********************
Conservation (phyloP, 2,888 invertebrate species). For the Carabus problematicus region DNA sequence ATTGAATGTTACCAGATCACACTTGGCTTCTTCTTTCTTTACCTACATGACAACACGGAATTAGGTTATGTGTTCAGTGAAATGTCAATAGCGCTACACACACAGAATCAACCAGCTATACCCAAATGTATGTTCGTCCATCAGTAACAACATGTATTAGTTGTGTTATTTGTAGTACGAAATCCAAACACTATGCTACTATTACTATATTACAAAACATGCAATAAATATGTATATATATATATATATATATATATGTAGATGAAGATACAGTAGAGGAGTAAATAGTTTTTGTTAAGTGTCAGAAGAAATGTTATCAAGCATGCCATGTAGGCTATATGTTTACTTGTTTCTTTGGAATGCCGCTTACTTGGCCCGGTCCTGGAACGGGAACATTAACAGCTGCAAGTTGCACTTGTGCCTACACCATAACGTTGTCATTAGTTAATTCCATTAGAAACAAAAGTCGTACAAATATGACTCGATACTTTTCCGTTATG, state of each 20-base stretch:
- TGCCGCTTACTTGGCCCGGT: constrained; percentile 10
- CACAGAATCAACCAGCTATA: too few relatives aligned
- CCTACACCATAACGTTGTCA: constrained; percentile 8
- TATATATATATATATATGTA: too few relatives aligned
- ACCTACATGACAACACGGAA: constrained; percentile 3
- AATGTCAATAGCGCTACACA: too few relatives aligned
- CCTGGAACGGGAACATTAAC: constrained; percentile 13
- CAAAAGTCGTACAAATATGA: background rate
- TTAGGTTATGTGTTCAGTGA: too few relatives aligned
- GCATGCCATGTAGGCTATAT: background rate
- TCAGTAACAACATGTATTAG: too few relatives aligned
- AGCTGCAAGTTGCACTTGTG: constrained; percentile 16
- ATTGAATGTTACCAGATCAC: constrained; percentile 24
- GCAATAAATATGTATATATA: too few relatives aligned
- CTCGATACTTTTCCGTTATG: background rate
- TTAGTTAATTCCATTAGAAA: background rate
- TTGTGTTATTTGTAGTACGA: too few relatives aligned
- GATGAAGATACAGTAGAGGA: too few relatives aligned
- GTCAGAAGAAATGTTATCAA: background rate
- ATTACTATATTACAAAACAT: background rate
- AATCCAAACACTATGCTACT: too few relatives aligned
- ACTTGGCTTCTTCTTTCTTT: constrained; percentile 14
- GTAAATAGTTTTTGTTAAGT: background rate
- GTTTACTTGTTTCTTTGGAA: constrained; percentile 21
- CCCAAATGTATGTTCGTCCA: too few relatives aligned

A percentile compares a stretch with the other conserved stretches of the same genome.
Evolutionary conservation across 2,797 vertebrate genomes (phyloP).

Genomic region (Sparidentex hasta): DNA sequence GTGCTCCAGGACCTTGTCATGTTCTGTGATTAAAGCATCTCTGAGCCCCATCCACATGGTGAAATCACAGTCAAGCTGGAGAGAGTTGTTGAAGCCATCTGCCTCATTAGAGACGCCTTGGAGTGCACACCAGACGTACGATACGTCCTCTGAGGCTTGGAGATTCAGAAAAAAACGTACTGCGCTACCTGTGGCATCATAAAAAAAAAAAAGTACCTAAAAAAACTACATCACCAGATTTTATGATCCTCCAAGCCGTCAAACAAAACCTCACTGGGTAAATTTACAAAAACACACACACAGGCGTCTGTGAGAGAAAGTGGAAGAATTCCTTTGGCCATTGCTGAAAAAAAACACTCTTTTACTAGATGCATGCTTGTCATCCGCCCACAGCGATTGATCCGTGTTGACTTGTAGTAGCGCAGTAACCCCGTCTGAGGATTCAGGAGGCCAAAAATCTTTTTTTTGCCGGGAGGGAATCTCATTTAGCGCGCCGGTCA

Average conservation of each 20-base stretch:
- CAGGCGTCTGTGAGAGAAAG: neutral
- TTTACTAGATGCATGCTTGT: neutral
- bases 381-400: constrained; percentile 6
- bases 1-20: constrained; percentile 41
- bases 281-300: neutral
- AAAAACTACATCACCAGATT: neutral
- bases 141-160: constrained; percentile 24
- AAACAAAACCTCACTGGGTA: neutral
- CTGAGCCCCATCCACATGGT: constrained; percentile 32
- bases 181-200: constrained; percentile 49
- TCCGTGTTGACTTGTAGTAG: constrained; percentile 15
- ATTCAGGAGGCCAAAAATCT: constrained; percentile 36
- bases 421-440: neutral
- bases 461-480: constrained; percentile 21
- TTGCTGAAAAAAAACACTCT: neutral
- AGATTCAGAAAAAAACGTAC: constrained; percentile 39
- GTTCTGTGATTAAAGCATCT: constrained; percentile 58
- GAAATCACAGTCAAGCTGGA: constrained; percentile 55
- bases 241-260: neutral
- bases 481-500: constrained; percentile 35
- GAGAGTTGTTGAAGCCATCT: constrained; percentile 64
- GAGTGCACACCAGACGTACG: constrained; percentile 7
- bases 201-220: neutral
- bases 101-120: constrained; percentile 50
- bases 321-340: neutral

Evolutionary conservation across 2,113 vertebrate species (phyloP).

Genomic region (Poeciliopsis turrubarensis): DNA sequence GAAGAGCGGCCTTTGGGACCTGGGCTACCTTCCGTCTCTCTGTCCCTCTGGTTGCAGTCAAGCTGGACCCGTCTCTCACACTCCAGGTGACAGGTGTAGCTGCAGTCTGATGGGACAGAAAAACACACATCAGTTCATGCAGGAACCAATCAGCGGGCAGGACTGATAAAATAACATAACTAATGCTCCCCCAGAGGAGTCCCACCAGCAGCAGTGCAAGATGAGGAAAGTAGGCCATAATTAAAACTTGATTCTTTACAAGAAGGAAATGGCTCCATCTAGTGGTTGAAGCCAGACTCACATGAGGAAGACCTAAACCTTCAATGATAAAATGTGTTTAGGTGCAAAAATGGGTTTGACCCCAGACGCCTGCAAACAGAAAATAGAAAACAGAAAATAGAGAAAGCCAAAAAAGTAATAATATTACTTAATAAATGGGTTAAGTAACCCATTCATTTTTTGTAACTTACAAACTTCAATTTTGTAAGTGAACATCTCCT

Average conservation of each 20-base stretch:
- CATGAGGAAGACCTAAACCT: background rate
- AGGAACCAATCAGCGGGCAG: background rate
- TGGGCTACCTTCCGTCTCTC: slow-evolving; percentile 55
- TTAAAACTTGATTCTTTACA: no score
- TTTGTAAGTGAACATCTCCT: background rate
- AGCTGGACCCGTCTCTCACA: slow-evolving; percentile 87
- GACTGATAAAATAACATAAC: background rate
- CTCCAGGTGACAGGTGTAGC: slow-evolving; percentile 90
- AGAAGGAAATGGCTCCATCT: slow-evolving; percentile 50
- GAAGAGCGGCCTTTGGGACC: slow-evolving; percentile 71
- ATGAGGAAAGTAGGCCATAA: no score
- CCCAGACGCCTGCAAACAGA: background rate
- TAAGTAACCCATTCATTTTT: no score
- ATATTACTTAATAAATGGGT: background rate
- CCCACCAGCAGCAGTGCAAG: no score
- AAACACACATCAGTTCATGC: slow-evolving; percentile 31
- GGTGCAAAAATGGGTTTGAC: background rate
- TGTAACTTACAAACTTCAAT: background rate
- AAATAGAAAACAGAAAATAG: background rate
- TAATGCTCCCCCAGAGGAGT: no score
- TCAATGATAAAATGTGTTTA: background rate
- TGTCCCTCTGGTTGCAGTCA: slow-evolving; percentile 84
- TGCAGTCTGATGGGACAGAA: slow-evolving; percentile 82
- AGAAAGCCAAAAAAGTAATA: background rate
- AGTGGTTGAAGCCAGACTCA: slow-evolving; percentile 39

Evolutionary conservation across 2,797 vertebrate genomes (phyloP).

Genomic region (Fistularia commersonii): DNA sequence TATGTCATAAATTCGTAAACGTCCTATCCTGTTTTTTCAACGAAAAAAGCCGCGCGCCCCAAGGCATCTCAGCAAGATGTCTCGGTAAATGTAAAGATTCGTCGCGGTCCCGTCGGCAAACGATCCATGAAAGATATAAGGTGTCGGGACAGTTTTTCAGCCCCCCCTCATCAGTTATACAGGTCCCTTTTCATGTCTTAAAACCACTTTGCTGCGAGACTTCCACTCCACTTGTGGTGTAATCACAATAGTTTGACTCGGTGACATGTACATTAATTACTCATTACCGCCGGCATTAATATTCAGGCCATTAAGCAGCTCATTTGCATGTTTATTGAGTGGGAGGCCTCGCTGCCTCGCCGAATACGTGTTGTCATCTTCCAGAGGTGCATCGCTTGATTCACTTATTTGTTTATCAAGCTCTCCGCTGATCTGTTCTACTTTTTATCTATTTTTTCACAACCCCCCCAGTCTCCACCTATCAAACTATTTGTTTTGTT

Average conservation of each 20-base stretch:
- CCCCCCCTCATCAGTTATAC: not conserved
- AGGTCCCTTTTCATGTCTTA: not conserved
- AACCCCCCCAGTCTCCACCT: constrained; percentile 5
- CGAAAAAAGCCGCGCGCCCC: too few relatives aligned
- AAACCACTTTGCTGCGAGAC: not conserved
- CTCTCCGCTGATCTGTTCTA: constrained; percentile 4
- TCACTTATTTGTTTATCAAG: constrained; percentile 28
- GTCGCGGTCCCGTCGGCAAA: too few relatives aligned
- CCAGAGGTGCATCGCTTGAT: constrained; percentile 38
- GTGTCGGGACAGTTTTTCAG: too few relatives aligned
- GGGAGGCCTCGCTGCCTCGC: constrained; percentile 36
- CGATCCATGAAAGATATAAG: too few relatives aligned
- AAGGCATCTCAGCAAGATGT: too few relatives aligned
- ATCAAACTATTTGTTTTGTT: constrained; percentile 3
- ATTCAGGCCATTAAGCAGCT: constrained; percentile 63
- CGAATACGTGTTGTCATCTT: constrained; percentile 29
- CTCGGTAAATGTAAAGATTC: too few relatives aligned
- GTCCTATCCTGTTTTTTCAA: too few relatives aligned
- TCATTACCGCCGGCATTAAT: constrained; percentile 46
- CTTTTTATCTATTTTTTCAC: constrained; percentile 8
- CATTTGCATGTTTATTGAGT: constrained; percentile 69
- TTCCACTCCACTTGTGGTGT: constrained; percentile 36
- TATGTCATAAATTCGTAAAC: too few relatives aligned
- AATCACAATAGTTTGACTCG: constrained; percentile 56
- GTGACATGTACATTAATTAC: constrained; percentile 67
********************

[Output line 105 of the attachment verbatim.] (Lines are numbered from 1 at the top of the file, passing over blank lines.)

- TCATTACCGCCGGCATTAAT: constrained; percentile 46